How clean is your house?
Just because something looks clean, doesn’t necessarily mean that it is. ATP measurement, a technology used in the food sector, now enables quick and easy measurement of the breeding-ground for bacteria. Coor’s cleaning expert Lars-Olov Hedman explains how it works.
A word from our specialist
What does ATP technology mean?
ATP is present in all cells, and in this case, is a measure of organic dirt. A high ATP value indicates a breeding-ground for bacteria. For example, unwashed hands typically have a value of around 900, and for processing food, the value should be below 15. ATP measurements have been used in the food industry for the past 15 years. Sectors such as pharmaceuticals, labs and healthcare are starting to look at the technology now.
How does it work?
ATP values are taken with a disposable swab. You swab the areas to be measured and put it into a reader, which displays the results after 15 seconds. Where we previously used agar contact plate tests, which took three days to culture, and cost about SEK 1,000 each, the new tests cost only SEK 13 each, which enables us to use ATP technology in a completely new way. We can also measure the same area several times a day, then agree a threshold value when cleaning is required. First and foremost, we can check important areas easily, guaranteeing that they are as clean as they should be. This offers the possibility of measuring consistently so that the results are comparable, simultaneous with gaining technical cleaning documentation that we can show to customers.
The result is a surface that looks clean, but isn’t.Lars-Olov Hedman, Services Specialist, Coor Sweden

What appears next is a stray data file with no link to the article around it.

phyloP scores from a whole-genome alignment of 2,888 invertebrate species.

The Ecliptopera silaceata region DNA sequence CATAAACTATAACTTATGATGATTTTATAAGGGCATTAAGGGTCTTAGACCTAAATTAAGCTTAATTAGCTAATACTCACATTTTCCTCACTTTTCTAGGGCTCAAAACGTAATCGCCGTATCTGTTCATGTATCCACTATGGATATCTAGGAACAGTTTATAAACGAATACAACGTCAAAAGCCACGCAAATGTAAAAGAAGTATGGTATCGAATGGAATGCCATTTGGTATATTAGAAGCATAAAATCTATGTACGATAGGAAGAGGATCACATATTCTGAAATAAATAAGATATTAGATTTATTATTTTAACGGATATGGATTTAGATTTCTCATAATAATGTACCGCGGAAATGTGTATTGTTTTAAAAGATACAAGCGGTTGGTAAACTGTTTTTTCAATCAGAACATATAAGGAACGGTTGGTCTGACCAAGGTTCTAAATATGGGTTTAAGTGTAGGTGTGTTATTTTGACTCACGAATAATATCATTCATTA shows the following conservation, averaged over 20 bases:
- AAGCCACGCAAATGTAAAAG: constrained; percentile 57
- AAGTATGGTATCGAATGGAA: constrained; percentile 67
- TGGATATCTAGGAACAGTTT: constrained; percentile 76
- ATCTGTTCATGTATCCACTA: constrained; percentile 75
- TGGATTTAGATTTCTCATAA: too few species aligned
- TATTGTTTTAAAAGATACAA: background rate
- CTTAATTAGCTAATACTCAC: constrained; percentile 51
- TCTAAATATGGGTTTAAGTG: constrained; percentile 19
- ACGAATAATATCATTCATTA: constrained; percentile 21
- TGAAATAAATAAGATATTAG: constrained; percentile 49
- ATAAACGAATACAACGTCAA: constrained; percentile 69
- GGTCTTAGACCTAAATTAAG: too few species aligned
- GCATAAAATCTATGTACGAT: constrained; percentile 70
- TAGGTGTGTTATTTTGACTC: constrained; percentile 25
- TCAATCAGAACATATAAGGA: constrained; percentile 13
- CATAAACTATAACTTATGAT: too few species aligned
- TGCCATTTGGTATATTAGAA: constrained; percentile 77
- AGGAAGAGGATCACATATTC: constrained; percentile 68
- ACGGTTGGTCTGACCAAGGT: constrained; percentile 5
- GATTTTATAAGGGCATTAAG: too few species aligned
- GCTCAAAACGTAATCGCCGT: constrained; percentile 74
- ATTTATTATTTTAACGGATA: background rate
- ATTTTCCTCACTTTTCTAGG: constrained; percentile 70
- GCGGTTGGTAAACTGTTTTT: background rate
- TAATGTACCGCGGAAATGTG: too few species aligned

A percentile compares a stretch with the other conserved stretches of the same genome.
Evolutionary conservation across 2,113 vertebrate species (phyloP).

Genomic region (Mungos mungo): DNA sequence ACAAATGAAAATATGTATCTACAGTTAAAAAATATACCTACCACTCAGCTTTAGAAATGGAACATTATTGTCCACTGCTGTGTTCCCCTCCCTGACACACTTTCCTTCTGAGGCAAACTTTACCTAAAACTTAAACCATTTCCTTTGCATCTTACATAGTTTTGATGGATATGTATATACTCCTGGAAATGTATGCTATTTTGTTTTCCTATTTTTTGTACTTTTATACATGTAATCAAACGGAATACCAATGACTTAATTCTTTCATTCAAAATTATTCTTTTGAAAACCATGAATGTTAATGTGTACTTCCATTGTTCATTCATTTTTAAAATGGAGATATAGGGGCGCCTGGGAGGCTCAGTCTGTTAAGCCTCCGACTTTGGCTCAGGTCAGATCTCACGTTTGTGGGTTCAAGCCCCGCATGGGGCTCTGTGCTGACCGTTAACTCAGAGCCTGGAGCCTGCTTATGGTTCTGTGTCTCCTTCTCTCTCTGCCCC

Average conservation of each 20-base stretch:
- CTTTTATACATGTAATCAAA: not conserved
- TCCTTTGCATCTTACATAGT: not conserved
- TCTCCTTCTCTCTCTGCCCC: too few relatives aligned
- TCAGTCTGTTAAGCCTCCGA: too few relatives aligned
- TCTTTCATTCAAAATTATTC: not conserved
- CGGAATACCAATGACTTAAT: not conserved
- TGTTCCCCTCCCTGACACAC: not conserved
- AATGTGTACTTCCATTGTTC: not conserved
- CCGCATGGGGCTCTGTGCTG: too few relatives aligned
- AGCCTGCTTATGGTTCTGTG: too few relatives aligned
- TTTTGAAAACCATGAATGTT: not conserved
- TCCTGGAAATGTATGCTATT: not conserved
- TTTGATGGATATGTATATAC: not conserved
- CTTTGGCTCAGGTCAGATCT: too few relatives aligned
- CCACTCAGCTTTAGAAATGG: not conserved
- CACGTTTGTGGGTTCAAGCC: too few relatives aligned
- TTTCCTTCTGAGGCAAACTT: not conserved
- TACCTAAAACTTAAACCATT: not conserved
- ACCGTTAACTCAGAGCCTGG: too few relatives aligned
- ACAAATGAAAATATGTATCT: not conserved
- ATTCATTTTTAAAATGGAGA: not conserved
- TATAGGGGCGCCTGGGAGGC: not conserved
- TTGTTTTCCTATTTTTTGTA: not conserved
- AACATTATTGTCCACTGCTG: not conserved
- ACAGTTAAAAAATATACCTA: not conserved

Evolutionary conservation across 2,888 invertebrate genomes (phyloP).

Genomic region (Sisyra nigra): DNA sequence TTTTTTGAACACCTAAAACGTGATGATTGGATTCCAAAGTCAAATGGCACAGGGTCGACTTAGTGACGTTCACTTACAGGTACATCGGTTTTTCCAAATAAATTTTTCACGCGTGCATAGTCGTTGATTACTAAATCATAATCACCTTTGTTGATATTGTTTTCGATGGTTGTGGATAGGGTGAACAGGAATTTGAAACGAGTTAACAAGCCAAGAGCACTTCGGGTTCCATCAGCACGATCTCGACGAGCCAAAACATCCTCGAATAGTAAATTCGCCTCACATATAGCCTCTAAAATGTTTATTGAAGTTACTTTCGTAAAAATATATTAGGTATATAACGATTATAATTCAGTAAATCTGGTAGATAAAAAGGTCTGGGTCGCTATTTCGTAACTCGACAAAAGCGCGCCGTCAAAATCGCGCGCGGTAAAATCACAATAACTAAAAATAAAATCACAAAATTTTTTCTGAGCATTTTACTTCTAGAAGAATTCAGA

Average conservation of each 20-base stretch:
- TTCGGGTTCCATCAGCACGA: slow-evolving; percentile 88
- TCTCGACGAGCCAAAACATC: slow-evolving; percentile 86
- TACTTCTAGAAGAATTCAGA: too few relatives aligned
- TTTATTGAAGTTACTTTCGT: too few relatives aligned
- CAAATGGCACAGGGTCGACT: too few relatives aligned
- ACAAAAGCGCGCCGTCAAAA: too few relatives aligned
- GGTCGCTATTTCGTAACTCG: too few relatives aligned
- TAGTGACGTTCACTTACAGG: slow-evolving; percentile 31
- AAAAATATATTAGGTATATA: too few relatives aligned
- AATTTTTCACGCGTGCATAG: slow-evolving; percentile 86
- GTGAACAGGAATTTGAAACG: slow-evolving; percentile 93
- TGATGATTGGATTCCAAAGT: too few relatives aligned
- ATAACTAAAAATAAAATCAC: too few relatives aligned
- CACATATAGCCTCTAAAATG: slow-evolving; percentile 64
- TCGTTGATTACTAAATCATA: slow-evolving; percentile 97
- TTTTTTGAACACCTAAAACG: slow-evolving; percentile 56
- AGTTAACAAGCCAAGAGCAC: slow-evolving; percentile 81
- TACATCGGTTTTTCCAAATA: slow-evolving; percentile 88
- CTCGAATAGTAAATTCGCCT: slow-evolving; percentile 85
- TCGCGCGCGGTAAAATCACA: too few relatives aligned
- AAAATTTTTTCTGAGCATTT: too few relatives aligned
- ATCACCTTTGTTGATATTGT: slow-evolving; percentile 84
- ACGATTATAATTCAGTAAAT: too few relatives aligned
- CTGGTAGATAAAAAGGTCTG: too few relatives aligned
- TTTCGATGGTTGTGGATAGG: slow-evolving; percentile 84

What are your experiences from testing this technology?
I’ve tested various combinations to find out which equipment gives the best results on different surfaces, and with different detergents. I like to use blood for these tests, which gives high and clear values, and then measure the ATP value. What’s most surprising is the big differences between products. Some clean to only 47%, and others up to 97%—I didn’t expect the gap to be so wide. This means you might be using exactly the right technique—mop or machine—but you’re using the wrong sort of detergent. The result is a surface that looks clean, but isn’t.
What happens next?
I expect to see a clear market trend of reducing doses, instead using more concentrated products and using different systems to ensure the right dosage. In addition, the range and usage of environmental products is growing.
There will be more combination appliances that don’t use chemicals, cleaning with water only. Machines have a unit that purifies the water, and breaks the surface tension on the surface to be cleaned. De-ionized water as window cleaner is another example—it avoids limescale and other contaminants that leave stripes and marks. This means you could work at heights of up to 18 m without any risk of leaving stripes, and often avoiding renting skylifts to clean windows.
Specialist, Nova, issue 2-12. Service Developer for cleaning, Lars-Olov Hedman
“I was born in a mop bucket.”
Lars-Olov Hedman has worked in cleaning for 40 years, alongside chemists, microbiologists, physicians, behavioral scientists and ergonomists. He is currently working on the NKS Teaching Hospital project, evaluating the standards that will be set in 2017, when deliveries start. The architecture firm has appointed a medical consultant on hygiene issues, who is also the convener of the committee has proposed new recommendations for SIV (‘cleaning in care environments’). Lars-Olov has served as the consultant on cleaning issues for the committee.
Want to find out more?
Please contact Lars-Olov Hedman.